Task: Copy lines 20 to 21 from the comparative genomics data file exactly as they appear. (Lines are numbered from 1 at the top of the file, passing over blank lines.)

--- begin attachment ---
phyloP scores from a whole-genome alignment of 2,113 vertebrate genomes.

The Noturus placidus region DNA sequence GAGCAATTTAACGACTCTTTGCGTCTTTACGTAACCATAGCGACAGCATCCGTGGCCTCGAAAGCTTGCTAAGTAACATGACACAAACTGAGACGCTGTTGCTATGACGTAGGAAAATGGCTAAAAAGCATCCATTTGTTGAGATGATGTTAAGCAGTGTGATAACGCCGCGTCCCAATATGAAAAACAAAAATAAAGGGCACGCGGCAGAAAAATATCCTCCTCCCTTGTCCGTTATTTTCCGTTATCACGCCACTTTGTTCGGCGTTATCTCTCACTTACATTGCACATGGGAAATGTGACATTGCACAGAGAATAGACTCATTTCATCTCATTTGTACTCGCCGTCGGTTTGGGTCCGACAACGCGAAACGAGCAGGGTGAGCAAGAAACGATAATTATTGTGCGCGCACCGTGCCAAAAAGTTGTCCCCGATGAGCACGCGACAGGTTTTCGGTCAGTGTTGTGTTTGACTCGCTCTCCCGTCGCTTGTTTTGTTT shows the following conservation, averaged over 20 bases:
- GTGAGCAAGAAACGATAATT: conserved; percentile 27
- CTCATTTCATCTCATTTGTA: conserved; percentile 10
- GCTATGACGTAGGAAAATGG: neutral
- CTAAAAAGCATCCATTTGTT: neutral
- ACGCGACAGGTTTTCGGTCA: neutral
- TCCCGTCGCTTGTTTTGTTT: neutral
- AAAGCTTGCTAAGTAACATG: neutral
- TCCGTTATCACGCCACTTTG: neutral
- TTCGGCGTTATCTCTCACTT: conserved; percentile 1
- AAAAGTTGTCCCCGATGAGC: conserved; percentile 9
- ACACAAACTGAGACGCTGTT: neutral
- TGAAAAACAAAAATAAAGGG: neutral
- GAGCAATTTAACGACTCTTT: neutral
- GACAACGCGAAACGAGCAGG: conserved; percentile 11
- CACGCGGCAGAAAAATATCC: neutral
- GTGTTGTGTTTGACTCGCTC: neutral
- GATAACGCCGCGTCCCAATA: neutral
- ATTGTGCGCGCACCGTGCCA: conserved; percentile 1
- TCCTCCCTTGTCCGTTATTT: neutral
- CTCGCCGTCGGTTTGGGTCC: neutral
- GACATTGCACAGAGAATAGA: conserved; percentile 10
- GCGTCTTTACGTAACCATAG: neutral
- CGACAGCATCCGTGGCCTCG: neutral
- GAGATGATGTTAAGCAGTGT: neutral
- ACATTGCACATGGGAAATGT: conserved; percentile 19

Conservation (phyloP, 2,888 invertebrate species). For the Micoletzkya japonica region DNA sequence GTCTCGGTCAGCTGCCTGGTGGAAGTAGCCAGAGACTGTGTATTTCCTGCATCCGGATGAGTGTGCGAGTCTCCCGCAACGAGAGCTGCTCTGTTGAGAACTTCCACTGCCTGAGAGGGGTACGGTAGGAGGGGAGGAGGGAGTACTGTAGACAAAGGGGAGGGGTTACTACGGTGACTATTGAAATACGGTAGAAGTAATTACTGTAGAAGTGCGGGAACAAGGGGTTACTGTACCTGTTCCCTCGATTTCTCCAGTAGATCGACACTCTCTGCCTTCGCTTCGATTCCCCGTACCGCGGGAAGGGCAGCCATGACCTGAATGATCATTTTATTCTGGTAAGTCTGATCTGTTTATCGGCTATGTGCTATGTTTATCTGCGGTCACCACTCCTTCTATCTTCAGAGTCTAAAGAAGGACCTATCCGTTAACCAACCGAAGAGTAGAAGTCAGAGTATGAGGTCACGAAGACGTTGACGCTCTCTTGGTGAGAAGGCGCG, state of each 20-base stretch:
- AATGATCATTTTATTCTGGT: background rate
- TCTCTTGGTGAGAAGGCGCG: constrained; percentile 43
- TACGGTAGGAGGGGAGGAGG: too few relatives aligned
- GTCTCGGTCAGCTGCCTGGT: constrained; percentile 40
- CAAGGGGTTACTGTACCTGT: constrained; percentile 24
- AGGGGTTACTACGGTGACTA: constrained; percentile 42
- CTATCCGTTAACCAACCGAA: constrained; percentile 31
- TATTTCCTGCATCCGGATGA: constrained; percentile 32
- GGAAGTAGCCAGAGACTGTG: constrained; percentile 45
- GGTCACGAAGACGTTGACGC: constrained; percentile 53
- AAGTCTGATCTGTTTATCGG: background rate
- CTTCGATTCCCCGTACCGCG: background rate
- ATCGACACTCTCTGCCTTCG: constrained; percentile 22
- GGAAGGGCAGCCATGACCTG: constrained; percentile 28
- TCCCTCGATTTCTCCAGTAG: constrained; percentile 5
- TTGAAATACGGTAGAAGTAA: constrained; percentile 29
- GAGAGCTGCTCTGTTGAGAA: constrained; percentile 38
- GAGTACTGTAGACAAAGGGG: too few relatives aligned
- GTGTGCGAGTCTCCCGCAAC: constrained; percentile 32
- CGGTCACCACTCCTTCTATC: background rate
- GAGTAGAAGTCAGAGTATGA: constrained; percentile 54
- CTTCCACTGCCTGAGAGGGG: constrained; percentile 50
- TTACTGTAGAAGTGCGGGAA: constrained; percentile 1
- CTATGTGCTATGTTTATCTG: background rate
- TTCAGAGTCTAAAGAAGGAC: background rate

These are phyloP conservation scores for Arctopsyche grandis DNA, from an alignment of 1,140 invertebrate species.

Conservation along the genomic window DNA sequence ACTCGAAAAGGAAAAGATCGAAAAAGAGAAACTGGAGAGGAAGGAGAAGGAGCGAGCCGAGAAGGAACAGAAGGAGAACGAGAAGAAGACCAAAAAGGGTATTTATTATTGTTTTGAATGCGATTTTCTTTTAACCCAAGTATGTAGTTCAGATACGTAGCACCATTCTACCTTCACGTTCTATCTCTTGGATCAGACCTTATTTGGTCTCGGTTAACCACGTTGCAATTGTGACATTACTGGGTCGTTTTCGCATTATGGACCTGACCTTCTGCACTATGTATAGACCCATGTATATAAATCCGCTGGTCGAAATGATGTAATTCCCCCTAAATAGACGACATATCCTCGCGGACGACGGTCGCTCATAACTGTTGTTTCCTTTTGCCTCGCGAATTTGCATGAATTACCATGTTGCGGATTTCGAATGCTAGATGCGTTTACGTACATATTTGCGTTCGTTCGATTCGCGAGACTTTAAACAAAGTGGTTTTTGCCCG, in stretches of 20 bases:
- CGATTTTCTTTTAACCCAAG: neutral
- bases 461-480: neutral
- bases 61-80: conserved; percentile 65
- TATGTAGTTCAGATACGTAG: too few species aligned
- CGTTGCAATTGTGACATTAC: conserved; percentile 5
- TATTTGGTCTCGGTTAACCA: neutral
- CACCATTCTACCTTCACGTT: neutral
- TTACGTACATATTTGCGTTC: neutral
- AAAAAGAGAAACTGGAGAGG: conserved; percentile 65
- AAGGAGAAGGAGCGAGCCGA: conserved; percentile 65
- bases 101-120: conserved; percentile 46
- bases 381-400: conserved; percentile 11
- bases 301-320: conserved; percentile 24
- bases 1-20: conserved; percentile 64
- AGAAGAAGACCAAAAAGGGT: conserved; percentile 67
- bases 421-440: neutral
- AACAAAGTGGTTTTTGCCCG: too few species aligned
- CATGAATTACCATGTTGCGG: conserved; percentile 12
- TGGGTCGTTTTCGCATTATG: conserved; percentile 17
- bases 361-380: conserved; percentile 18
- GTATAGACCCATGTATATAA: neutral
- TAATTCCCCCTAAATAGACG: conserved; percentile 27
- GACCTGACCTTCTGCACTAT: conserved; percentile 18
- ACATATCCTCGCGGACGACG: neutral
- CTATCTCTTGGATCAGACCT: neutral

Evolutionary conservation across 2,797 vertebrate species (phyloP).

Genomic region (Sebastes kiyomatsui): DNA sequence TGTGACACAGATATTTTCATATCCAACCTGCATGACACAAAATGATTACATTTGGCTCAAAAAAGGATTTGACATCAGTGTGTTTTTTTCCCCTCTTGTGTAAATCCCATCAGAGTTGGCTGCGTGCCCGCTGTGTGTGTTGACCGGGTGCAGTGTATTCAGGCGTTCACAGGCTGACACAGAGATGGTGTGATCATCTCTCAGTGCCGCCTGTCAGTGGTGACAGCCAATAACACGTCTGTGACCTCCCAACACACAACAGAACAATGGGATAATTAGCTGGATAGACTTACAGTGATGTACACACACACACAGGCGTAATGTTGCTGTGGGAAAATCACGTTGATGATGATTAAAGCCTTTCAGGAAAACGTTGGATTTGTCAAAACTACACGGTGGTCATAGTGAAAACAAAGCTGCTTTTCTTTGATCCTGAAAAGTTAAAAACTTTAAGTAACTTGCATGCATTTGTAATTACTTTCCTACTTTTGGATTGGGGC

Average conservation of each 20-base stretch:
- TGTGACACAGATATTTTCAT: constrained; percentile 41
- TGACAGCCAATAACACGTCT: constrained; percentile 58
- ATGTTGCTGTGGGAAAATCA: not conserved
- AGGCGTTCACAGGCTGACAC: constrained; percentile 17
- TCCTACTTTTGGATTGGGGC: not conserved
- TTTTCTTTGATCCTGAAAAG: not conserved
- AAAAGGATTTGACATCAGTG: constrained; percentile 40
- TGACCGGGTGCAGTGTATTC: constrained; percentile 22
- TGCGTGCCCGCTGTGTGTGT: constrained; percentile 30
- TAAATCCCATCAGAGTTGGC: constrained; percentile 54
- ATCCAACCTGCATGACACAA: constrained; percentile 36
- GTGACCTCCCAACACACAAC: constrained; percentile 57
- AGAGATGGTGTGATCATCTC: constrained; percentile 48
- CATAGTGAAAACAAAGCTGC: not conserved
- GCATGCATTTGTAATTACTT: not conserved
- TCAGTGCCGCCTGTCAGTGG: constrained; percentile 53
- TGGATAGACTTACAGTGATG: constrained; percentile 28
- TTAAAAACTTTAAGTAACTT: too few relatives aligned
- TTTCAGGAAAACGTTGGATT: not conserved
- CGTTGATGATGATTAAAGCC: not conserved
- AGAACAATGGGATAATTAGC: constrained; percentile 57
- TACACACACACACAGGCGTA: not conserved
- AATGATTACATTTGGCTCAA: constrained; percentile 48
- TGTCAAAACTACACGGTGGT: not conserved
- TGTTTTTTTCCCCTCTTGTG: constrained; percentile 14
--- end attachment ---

- ATTGTGCGCGCACCGTGCCA: conserved; percentile 1
- TCCTCCCTTGTCCGTTATTT: neutral